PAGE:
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Isaac Watts poem - tears or tears?

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JAK

posted on Oct, 6 2006 @ 10:02 AM
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I was reading a poem by Isaac Watts (Let Dogs Delight) today which included:




    LET dogs delight to bark and bite,
    For God hath made them so;
    Let bears and lions growl and fight,
    For 'tis their nature too.

    But children, you should never let
    Your angry passions rise;
    Your little hands were never meant
    To tear each others eyes.


and was chatting to a friend about whether the last quoted line was tear as in rip/shred or used poetically for tear as in to bring tears to/make cry. I quite like the interpretation of to tear as in bring tears to, it could then be in reference to any behavior likely to cause pain to another, not just the physical. The reference to 'little hands' could be interpreted a metaphor for actions in general.

What do you think, or know it is supposed to be read as? Or is it perhaps a question that adds to the poem and is best left unanswered?


Jak



[edit on 6/10/06 by JAK]




posted on Oct, 6 2006 @ 10:28 AM
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I think it's written to let the reader come to their own interpretation, but the poet was probably citing more of the physical sense since the the earlier prose cites animals and their physical actions.

there can be also "tears of joy" so emotions were probably less of a factor than the physical harm man can do each other which probably far greater than the emotional harm can be done, broken hearts, souls and minds can be mended but the physical isn't that easy.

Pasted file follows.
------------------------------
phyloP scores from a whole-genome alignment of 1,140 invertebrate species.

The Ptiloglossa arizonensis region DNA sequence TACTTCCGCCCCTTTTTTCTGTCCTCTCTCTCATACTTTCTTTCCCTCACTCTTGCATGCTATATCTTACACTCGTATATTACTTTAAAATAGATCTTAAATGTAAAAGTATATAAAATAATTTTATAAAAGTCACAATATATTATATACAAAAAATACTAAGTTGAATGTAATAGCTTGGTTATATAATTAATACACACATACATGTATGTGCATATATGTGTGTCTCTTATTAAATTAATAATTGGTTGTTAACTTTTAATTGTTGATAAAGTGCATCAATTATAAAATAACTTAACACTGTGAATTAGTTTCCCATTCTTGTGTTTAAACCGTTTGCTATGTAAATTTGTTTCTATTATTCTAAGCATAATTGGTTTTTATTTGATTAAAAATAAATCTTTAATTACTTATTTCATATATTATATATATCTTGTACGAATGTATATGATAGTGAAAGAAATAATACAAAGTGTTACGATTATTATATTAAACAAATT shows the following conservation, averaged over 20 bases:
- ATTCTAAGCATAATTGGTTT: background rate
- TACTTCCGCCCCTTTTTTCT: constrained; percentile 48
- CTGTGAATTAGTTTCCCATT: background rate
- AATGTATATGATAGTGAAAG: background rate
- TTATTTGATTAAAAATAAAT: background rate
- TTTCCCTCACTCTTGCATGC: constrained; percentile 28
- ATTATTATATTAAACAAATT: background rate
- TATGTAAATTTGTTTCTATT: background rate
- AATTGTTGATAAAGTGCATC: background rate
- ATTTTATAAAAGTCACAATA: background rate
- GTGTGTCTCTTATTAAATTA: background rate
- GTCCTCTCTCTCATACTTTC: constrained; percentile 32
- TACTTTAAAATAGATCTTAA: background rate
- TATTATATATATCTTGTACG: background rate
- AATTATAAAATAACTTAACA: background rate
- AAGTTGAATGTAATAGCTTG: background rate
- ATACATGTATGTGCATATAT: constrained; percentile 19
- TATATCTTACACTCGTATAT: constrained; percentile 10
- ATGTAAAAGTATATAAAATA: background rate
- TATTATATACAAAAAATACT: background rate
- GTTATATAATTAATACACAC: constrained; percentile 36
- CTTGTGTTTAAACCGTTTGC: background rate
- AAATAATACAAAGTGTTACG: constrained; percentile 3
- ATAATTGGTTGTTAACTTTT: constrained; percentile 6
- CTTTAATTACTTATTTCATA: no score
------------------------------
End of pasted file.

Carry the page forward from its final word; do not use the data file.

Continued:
JAK

posted on Oct, 6 2006 @ 10:35 AM
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I think you're right WW. I see how it could be easily read as rip considering the preceeding passage but then is poetry usually not meant to be so vulgar in it's apparent meaning.

Also in talking to my Girlfriend (literally as you were posting) she too suggested that it was perhaps the poet's intention to leave it ambiguous and let the reader interpret it as they might. I didn't think of that initially
but I definately agree.

Jak

[edit on 6/10/06 by JAK]



posted on Oct, 6 2006 @ 10:47 AM
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I'd have to agree with both of you, as to it being left open to interpretation.

... not to inflict injury, harm nor fear whether it be physical or emotional.

Nice poem, JAK

Thanks for sharing




[edit on 10/6/2006 by 12m8keall2c]



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